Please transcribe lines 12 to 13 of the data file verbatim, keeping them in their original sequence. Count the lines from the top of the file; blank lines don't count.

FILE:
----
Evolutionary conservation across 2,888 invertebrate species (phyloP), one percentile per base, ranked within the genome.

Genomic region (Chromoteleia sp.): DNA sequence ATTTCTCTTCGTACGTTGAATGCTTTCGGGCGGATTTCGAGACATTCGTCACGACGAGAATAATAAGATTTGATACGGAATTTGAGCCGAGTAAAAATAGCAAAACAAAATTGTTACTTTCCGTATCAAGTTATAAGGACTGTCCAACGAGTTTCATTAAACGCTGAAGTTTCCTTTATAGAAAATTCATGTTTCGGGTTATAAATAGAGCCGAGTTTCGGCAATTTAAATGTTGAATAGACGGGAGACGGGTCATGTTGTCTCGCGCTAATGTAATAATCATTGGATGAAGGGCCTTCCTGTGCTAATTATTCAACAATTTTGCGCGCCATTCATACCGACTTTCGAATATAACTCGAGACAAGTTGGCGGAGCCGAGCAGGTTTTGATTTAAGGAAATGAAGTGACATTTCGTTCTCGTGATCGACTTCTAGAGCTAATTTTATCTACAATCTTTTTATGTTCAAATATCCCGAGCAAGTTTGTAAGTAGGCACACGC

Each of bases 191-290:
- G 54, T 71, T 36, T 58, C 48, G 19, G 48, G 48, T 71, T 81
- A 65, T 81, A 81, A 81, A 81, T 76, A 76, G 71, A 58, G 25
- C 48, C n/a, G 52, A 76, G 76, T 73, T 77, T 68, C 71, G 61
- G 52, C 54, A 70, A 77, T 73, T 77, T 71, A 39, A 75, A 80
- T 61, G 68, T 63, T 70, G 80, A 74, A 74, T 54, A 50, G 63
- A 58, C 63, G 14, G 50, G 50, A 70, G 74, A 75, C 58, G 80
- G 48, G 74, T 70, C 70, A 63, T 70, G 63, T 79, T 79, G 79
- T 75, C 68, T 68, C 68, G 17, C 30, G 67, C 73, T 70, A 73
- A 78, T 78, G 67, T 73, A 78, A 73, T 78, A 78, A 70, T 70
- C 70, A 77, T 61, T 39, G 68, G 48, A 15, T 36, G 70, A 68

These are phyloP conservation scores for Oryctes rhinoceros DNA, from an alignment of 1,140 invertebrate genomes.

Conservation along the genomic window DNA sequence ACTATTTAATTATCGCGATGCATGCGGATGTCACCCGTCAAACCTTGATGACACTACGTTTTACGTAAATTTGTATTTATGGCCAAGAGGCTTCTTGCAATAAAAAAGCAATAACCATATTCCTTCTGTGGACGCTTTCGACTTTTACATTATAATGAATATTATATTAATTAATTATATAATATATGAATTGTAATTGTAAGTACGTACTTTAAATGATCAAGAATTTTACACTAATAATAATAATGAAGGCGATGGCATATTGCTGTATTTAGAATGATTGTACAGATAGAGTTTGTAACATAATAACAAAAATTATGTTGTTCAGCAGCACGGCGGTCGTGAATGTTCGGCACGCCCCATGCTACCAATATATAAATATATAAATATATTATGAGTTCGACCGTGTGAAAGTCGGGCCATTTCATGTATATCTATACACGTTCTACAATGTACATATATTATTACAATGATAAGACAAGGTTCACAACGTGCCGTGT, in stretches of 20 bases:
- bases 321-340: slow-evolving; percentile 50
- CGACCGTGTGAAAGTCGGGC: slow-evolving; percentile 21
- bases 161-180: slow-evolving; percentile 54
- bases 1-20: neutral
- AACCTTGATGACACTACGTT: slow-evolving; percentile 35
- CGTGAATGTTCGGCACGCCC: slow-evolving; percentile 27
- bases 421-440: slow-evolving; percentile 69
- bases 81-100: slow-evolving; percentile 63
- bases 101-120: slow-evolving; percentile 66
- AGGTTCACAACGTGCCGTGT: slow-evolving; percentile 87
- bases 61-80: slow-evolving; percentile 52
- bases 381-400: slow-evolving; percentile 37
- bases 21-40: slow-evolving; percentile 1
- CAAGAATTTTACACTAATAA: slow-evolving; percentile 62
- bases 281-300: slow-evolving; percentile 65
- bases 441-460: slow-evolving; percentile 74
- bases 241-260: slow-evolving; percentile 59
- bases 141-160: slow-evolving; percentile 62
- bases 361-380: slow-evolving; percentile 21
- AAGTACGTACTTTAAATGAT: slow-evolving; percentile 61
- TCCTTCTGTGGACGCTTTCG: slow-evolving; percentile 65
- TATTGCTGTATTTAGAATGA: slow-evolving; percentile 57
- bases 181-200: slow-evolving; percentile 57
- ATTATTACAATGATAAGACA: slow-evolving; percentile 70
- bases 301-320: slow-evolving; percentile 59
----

- A 78, T 78, G 67, T 73, A 78, A 73, T 78, A 78, A 70, T 70
- C 70, A 77, T 61, T 39, G 68, G 48, A 15, T 36, G 70, A 68